As the media report a decline in the number of contracts to purchase existing homes in July, the truth is a little different. They’re talking about the seasonally adjusted headline number, representing an idealized month to month change. That isn’t the actual number. The actual number of contracts did fall from June, but they normally do that in July. The seasonally finagled data overstate the case. The actual number of contracts fell 8.5% in July from June, which is near the average decline of -9.3% for July over the prior 10 years. It is similar to the decline of -8.1% in July 2012, and a big improvement from the -13.5% decline in July 2011. The idea that last month was somehow worse than normal simply is not true. Furthermore houses sold at a faster clip in July than in July 2012 when rates were far lower than today.
In short, July was right on trend, with no evidence of an adverse impact from higher mortgage rates. If there had been an adverse impact, then July’s decline would have been significantly larger than the average, and in particular significantly larger the past 2 years when mortgage rates were falling. Instead the drop was only slightly greater than last year, but far less than in 2011.
On a year to year basis July contracts rose 8.6%. Mortgage rates were far higher this July than in July 2012. The fact that sales are higher indicates that higher rates have yet to put a crimp in housing demand. They will going forward, but we haven’t reached that point yet.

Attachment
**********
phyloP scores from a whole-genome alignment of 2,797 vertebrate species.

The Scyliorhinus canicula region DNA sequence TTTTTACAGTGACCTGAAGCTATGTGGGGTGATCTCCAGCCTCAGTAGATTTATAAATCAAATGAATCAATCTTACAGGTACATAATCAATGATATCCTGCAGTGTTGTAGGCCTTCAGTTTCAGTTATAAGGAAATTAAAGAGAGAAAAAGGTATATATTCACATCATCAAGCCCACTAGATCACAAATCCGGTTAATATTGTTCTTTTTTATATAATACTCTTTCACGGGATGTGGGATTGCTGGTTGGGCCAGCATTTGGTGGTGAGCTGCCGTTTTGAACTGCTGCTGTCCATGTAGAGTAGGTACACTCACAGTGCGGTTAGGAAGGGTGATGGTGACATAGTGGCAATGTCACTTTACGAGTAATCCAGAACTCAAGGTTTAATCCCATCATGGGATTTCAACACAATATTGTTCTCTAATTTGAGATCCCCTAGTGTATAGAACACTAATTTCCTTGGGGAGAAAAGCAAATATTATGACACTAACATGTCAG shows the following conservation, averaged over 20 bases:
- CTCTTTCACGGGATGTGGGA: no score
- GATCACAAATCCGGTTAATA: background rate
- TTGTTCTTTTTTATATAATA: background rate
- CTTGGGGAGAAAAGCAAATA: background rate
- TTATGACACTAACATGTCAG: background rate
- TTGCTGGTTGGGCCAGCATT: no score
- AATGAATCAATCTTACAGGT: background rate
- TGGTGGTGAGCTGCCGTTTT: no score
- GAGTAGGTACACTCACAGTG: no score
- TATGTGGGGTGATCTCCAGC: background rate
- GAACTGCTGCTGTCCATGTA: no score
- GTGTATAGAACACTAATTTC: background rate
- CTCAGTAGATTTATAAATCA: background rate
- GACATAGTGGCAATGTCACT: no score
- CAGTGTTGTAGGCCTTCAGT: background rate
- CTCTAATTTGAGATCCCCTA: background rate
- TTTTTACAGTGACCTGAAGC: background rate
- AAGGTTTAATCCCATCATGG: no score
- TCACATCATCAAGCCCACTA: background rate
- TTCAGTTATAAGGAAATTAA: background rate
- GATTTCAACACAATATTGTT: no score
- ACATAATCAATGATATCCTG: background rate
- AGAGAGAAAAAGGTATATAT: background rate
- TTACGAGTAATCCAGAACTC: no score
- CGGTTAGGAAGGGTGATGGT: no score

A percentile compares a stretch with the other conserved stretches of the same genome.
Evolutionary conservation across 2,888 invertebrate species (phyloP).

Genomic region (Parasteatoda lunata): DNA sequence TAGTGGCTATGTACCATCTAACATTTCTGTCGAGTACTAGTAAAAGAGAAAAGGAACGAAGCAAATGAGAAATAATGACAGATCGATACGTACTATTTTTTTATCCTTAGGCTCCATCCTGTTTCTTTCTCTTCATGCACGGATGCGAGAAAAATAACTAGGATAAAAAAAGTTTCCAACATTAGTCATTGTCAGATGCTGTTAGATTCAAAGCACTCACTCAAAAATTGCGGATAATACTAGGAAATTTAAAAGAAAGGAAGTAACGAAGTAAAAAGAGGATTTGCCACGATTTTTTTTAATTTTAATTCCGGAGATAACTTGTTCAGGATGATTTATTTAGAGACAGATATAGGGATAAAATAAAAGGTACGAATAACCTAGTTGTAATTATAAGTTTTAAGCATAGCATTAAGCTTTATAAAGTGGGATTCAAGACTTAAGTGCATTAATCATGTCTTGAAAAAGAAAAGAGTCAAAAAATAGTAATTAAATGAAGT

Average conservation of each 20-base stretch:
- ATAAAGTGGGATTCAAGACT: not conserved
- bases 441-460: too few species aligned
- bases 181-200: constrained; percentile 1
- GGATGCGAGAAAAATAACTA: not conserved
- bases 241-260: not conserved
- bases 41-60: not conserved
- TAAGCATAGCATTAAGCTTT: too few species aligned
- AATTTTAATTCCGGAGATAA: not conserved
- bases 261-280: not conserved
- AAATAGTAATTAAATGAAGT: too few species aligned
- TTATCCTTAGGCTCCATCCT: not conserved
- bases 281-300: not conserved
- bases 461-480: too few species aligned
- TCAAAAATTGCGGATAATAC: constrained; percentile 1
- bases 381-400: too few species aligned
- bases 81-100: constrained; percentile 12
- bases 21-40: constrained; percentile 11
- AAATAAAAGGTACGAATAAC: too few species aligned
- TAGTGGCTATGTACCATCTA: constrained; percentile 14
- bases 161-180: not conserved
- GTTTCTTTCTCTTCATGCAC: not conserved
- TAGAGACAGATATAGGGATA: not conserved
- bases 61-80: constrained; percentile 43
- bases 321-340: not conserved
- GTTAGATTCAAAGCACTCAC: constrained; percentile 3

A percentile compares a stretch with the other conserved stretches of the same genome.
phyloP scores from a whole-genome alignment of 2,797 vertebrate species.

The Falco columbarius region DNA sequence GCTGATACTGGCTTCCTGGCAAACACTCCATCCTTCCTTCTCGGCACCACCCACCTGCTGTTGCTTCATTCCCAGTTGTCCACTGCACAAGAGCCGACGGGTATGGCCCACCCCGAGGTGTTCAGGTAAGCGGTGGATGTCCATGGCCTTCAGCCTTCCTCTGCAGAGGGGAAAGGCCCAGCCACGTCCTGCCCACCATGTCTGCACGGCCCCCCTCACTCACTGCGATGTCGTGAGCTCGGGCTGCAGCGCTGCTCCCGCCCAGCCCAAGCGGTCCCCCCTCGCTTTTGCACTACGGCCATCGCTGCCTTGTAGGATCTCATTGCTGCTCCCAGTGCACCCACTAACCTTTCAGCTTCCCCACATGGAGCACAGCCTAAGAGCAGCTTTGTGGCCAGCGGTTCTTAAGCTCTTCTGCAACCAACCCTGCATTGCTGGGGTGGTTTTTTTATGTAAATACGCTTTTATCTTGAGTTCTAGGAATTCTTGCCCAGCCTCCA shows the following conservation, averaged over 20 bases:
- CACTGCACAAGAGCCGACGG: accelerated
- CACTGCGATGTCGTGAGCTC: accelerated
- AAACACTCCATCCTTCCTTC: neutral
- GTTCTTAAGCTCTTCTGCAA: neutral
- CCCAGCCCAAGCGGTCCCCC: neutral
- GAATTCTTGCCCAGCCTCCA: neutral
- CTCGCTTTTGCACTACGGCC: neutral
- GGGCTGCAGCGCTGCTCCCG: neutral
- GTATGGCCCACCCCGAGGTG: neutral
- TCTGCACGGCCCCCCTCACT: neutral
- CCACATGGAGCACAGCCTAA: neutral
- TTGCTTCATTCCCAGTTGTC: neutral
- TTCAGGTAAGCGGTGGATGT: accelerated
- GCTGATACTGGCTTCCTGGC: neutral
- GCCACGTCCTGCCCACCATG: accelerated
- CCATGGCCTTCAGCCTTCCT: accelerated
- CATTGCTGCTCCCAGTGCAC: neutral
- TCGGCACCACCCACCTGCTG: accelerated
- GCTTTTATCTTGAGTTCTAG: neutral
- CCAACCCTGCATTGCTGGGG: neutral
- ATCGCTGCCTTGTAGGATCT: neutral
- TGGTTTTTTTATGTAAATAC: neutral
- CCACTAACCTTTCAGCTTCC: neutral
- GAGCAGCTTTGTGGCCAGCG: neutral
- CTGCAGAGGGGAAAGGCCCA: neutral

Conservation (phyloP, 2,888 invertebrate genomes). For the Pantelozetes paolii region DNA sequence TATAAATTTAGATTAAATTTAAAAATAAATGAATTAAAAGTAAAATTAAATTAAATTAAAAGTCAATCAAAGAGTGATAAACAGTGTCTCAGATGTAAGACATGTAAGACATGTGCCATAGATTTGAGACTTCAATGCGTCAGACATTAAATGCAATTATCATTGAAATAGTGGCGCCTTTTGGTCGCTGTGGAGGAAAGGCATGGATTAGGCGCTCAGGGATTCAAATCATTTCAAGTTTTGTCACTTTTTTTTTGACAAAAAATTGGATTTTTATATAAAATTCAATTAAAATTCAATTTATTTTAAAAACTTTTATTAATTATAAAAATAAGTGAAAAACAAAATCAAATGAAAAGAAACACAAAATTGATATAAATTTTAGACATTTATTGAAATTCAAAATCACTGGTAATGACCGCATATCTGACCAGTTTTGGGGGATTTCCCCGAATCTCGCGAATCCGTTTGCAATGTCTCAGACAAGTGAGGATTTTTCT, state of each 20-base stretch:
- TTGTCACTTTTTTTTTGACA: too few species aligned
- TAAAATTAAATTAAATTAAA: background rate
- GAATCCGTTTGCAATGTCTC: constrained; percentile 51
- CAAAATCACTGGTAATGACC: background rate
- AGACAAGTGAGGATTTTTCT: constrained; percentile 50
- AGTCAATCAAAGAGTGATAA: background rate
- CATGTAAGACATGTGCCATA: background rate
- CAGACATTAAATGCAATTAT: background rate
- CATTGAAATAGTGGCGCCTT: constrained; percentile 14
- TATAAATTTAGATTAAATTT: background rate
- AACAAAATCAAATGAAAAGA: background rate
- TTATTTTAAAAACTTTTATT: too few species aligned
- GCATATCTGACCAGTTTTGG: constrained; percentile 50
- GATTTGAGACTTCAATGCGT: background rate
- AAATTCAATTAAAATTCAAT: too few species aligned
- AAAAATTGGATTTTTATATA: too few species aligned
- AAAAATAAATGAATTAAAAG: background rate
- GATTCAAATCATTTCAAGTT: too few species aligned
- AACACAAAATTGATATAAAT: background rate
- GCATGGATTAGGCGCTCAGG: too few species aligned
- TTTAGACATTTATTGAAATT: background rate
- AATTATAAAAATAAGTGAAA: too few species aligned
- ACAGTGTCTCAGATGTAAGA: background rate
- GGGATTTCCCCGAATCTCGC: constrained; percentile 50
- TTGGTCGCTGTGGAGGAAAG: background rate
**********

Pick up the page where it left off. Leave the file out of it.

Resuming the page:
The 8.6% growth rate is slower than the year to year gains of the past 3 months which peaked at 13.5% in April, but it’s well above the low point of a 4.3% year to year gain in February. Just eyeballing the red line on the chart above, we see a slight slowing in the uptrend, that’s all.
Tight inventories continue to hold sway over the market, possibly impacting the number of sales, and keeping upward pressure on prices. With demand still in an uptrend, a larger increase in inventories would be required to put a lid on the price gains.
The inventory to contracts ratio stood at 4.85 in July. This is a 7 year record low for the month of July, down from 5.54 in July 2012 and a peak of 10 in July 2010. While a normal seasonal uptick in this ratio has begun, prices are likely to continue rising until the trend of this ratio turns materially higher.
Yesterday I reported (House Prices Are Rising Faster Than Case Shiller Says, Market Is Tight) current data from several other sources that contradict the idea promoted in the mainstream media that the housing bubble is slowing due to the rise in mortgage rates. While that is likely at some point, the it hasn’t happened yet. The risk of an approaching Housing Crash II is still growing as house prices gain at the rate of 16-18% per year nationally, and far faster in the hottest bubble markets.
See Rick Santelli use one of my proprietary charts on CNBC to explain how the Fed impacts the stock market directly through its trades with the Primary Dealers. This is just one example of the dozens of proprietary charts that I build that will help you to clearly see and understand the market’s trend, and when that trend is beginning to change.
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